Rearward Facing Cameras For Backup

Topic 20389 | Page 3

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G-Town's Comment
member avatar

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Technology is a force in its own right. We are merely the instruments to manifest its evolution.

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Oh jeez haha

Thank you Jedi Master...

Manifest:

Bill of Lading

An accurate record of everything being shipped on a truck, often times used as a checklist during unloading.

Errol V.'s Comment
member avatar

So now it's out: we are just bytes in a computer that is trying to find the answer to Life, The Universe and Everything.




-42-?

Old School's Comment
member avatar

That bytes!

G-Town's Comment
member avatar

That bytes!

Mega-bytes.

Phox's Comment
member avatar

So now it's out: we are just bytes in a computer that is trying to find the answer to Life, The Universe and Everything.




-42-?

no... butter... 42 sticks of butter to be exact

Linden R.'s Comment
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Lindenbwrote:

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That camera is a good idea for certain situations

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Linden I know you are really young, but before going too much further with this, please read my reply. Once you have done that, please give an example of a situation where this is a good idea.

Uhh...

Good point.

I'll leave it at that rofl-3.gif

G-Town's Comment
member avatar

Linden wrote:

Uhh...

Good point.

I'll leave it at that

rofl-3.gif

Linden are you sure you want to respond like this? To a moderator? The reply I was referring to was from at least a day ago. I was trying to teach you something... If you go back several replies ago, to yesterday afternoon, you'll find it.

So again, I'll ask you, name a situation you believe warrants a rear facing camera? And try to reply with a respectful, well thought out answer this time.

Linden R.'s Comment
member avatar

Sorry, was trying to be funny and failed per the usual with me.

I mean, possibly for figuring out when you need to stop while backing up. But then you can GOAL... Could help with-

Ok, you have a legitimate point there. I can't really think of any situation it'd be useful in. GOAL really is the answer to most anything while backing/preparing to back.

sorry.gifconfused.gif

G-Town's Comment
member avatar

Sorry, was trying to be funny and failed per the usual with me.

I mean, possibly for figuring out when you need to stop while backing up. But then you can GOAL... Could help with-

Ok, you have a legitimate point there. I can't really think of any situation it'd be useful in. GOAL really is the answer to most anything while backing/preparing to back.

sorry.gifconfused.gif

It's okay...wasn't sure, thanks for clarifying that and thinking about it. All I was trying to do was get you to think about it...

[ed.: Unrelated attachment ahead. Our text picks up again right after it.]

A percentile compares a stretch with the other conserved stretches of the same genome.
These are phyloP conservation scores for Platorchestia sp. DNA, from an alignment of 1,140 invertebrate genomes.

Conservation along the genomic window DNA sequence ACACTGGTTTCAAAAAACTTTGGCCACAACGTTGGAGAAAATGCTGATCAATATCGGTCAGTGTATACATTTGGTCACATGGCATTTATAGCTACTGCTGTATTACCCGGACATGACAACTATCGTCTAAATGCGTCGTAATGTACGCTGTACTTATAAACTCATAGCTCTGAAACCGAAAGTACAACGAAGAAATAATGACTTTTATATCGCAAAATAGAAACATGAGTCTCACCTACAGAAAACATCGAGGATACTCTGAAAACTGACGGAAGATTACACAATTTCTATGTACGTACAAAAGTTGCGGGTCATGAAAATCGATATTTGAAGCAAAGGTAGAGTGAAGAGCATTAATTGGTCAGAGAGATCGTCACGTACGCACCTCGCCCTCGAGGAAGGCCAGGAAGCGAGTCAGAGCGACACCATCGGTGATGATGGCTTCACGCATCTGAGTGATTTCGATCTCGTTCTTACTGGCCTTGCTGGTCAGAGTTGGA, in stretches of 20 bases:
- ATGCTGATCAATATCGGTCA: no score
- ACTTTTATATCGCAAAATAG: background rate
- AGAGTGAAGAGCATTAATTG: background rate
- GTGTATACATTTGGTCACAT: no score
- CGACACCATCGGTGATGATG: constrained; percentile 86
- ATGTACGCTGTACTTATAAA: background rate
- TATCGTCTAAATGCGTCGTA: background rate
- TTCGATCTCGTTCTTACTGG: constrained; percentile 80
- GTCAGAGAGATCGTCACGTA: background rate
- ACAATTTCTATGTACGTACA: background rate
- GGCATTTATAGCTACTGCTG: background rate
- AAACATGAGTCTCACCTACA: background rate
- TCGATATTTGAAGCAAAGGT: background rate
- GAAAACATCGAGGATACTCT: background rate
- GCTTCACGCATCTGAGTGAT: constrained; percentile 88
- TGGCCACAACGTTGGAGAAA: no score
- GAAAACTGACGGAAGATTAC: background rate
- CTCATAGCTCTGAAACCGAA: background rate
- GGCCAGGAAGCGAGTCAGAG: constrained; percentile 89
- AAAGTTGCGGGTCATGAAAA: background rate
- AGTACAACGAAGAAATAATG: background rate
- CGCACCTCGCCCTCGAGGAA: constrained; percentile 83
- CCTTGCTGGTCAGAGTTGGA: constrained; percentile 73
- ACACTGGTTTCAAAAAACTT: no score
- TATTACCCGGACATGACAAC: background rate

G.O.A.L. Yes, that is how I view it. So yes. Knock on wood; I haven't been in a situation where I thought; "geez, wish I had a backup camera". Can't think of one either.

Brett Aquila's Comment
member avatar

I'll tell you what would happen with a backup camera. People would focus too hard on watching that screen and would forget to check their mirrors and everything around their cab. Instead of backing into things with the back of the trailer they would be turning into things with the front of their trailer or their tractor.

It's one thing if you're backing up a straight vehicle that doesn't bend in the middle, especially a short one like a car. But when you're backing up a big rig you have the nose of the tractor moving back and forth, you have the drives coming out from underneath the trailer, you have the front corners of the trailer jutting out to the sides - you have different areas of the vehicle going all different directions. You really have to have your head on a swivel and you have to have a complete awareness of all 360 degrees around you at all times.

I would almost bet money on it that backup cameras would at least initially cause more problems than they solved. Personally I thought it was easier to know that the back of the trailer was clear, especially when doing more complex backing maneuvers, than it was to know if the front corners of the trailer or the tractor fenders were getting close to something.

I would almost think some sort of proximity sensor might be more effective. If you could put proximity sensors on the four corners of the trailer and the two front corners of the cab it might help a little. Then again people might start depending too much on those, too.

At this point there's no technological replacement for developing your own ability to remain aware of all 360 degrees around your truck at all times. It's a learned skill that takes practice. The more you do it, the better you become.

HOS:

Hours Of Service

HOS refers to the logbook hours of service regulations.
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